Fulbright-Fogarty fellowships, offered in collaboration with the National Institute of Health’s Fogarty International Center, provide medical students and graduate students interested in global health with the opportunity to conduct research in public health and clinical research in resource-limited settings. Fellows are assigned to one of nine countries in Sub-Saharan Africa, Asia, or South America for nine months. To be eligible, applicants must be US citizens, enrolled in graduate or medical school, and have sufficient fluency in the host language to complete the project. Applicants with a Ph.D. degree are ineligible.
RPB Medical Student Eye Research Fellowship
The Medical Student Fellowship (MSF) encourages talented medical students to pursue careers in eye research by providing them with a year off from school to work on a research project at an RPB-supported department of ophthalmology. Chairs supported by the RPB may nominate a medical student before the third or fourth year of medical school. Only MD students are eligible to apply; MD/Ph.D. students are not. The prize money is $30,000. Applications with no prior nomination will be rejected. Each year, there are two nomination deadlines.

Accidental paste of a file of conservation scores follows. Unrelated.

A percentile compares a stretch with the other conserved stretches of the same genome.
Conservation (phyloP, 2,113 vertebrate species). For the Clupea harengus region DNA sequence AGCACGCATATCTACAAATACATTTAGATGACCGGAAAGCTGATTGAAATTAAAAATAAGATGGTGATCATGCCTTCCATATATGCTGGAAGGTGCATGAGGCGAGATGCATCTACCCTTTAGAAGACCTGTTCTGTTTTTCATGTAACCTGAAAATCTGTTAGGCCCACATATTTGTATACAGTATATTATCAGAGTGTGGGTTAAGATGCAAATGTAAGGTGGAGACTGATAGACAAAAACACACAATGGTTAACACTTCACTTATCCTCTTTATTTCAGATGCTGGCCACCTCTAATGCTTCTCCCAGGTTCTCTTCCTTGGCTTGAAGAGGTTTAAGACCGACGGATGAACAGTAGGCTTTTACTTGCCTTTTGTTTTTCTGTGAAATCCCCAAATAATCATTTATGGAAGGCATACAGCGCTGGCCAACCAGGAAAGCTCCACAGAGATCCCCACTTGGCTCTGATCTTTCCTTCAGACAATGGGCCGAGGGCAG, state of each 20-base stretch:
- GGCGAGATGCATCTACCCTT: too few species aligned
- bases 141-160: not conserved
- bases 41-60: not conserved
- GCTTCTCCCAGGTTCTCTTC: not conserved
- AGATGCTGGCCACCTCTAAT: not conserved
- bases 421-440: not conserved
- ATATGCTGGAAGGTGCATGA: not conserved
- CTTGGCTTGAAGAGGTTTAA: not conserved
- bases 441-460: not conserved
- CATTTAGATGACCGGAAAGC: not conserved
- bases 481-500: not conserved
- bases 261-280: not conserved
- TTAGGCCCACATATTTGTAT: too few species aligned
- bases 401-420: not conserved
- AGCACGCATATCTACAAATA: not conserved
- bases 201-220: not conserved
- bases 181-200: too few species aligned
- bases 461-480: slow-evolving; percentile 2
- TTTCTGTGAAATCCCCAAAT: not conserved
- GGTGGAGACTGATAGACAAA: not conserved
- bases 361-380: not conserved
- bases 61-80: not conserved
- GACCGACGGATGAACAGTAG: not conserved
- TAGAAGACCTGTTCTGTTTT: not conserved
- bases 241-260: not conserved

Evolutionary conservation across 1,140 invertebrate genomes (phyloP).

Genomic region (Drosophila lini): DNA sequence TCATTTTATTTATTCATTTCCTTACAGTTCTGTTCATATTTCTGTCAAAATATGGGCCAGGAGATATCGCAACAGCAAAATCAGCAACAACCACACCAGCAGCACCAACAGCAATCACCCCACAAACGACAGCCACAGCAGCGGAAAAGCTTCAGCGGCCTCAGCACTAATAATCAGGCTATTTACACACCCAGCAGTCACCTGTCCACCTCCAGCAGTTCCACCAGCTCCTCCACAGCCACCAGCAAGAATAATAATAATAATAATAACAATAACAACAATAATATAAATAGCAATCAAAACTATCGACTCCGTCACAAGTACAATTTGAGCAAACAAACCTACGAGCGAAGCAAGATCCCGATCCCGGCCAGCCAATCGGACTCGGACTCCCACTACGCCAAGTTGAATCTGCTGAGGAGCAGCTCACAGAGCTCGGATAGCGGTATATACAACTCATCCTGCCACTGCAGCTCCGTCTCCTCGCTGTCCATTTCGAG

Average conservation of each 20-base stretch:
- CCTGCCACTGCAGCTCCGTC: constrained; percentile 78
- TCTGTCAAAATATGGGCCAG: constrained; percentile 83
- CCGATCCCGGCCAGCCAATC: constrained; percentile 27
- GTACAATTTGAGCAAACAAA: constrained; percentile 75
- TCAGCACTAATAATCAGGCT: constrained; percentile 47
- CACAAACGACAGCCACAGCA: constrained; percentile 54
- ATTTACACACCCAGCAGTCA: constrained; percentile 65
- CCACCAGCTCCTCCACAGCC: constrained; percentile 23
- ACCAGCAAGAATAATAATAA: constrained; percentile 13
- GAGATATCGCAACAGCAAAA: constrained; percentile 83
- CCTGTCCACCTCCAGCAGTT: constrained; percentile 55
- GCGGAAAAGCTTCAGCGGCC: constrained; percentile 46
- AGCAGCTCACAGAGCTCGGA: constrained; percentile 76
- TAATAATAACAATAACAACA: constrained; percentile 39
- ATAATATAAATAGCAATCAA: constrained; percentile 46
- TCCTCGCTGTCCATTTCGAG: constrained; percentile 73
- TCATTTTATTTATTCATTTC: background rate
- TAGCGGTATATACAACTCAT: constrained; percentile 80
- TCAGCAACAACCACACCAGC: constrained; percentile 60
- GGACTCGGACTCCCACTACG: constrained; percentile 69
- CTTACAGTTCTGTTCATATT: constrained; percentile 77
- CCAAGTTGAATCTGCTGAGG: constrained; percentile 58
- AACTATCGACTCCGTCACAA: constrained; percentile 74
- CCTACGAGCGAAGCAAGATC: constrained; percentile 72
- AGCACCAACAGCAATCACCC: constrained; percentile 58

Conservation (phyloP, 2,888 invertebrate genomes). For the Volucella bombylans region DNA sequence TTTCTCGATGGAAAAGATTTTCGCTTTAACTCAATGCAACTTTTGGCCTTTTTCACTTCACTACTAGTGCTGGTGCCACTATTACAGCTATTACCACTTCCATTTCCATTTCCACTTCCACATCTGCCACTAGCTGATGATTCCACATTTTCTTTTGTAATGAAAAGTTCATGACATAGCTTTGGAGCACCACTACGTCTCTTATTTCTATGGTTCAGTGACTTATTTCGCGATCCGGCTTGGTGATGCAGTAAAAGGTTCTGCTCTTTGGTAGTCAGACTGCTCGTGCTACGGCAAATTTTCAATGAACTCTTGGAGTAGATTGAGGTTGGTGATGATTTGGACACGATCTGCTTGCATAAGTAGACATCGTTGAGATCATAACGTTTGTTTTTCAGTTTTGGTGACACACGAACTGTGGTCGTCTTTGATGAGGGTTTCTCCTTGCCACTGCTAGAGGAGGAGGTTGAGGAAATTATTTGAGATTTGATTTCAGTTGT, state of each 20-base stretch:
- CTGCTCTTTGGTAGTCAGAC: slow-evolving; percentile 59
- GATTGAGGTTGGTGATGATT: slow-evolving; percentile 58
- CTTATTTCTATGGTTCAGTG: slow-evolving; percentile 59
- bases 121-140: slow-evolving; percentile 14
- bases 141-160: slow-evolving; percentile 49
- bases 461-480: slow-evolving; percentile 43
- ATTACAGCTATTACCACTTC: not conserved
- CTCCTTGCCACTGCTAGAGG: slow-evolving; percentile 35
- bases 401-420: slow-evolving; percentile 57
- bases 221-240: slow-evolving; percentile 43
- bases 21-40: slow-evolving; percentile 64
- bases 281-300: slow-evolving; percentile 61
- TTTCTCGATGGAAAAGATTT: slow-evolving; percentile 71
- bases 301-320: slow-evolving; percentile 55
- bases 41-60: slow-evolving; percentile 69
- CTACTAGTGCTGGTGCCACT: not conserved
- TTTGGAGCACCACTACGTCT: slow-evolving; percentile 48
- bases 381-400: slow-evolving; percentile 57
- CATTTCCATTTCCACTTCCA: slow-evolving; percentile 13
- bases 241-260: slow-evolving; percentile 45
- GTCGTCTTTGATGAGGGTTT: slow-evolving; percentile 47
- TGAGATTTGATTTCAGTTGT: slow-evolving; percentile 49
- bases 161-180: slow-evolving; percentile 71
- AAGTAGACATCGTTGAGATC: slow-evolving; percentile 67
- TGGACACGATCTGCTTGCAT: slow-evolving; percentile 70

Stanford-ABC News Global Health and Media Fellowship